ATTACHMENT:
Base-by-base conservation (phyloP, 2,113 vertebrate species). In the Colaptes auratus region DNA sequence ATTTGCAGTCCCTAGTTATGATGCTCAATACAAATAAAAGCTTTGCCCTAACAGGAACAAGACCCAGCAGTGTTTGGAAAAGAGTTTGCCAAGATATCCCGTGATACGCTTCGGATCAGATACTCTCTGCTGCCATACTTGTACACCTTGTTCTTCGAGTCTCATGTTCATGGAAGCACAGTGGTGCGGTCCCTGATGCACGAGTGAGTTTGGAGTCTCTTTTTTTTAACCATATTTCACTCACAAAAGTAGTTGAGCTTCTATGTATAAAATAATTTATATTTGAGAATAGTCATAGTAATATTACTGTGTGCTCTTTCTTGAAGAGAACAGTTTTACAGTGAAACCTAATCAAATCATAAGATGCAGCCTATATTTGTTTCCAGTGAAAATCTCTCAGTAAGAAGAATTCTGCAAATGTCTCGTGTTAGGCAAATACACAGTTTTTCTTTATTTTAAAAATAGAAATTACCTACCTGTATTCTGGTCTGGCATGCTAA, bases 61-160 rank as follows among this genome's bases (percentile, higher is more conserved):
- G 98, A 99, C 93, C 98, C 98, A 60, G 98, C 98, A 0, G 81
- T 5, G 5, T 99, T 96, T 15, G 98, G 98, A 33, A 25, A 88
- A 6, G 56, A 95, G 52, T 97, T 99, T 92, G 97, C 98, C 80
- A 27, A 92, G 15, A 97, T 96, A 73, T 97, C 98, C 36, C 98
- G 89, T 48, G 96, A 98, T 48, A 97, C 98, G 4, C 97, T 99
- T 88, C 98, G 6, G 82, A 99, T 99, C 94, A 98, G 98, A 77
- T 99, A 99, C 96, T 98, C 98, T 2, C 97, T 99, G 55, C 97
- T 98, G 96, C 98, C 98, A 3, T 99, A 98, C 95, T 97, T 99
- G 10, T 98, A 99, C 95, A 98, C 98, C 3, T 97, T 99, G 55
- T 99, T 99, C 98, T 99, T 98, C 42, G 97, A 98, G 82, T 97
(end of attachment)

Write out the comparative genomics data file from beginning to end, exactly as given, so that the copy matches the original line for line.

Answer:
Base-by-base conservation (phyloP, 2,113 vertebrate species). In the Colaptes auratus region DNA sequence ATTTGCAGTCCCTAGTTATGATGCTCAATACAAATAAAAGCTTTGCCCTAACAGGAACAAGACCCAGCAGTGTTTGGAAAAGAGTTTGCCAAGATATCCCGTGATACGCTTCGGATCAGATACTCTCTGCTGCCATACTTGTACACCTTGTTCTTCGAGTCTCATGTTCATGGAAGCACAGTGGTGCGGTCCCTGATGCACGAGTGAGTTTGGAGTCTCTTTTTTTTAACCATATTTCACTCACAAAAGTAGTTGAGCTTCTATGTATAAAATAATTTATATTTGAGAATAGTCATAGTAATATTACTGTGTGCTCTTTCTTGAAGAGAACAGTTTTACAGTGAAACCTAATCAAATCATAAGATGCAGCCTATATTTGTTTCCAGTGAAAATCTCTCAGTAAGAAGAATTCTGCAAATGTCTCGTGTTAGGCAAATACACAGTTTTTCTTTATTTTAAAAATAGAAATTACCTACCTGTATTCTGGTCTGGCATGCTAA, bases 61-160 rank as follows among this genome's bases (percentile, higher is more conserved):
- G 98, A 99, C 93, C 98, C 98, A 60, G 98, C 98, A 0, G 81
- T 5, G 5, T 99, T 96, T 15, G 98, G 98, A 33, A 25, A 88
- A 6, G 56, A 95, G 52, T 97, T 99, T 92, G 97, C 98, C 80
- A 27, A 92, G 15, A 97, T 96, A 73, T 97, C 98, C 36, C 98
- G 89, T 48, G 96, A 98, T 48, A 97, C 98, G 4, C 97, T 99
- T 88, C 98, G 6, G 82, A 99, T 99, C 94, A 98, G 98, A 77
- T 99, A 99, C 96, T 98, C 98, T 2, C 97, T 99, G 55, C 97
- T 98, G 96, C 98, C 98, A 3, T 99, A 98, C 95, T 97, T 99
- G 10, T 98, A 99, C 95, A 98, C 98, C 3, T 97, T 99, G 55
- T 99, T 99, C 98, T 99, T 98, C 42, G 97, A 98, G 82, T 97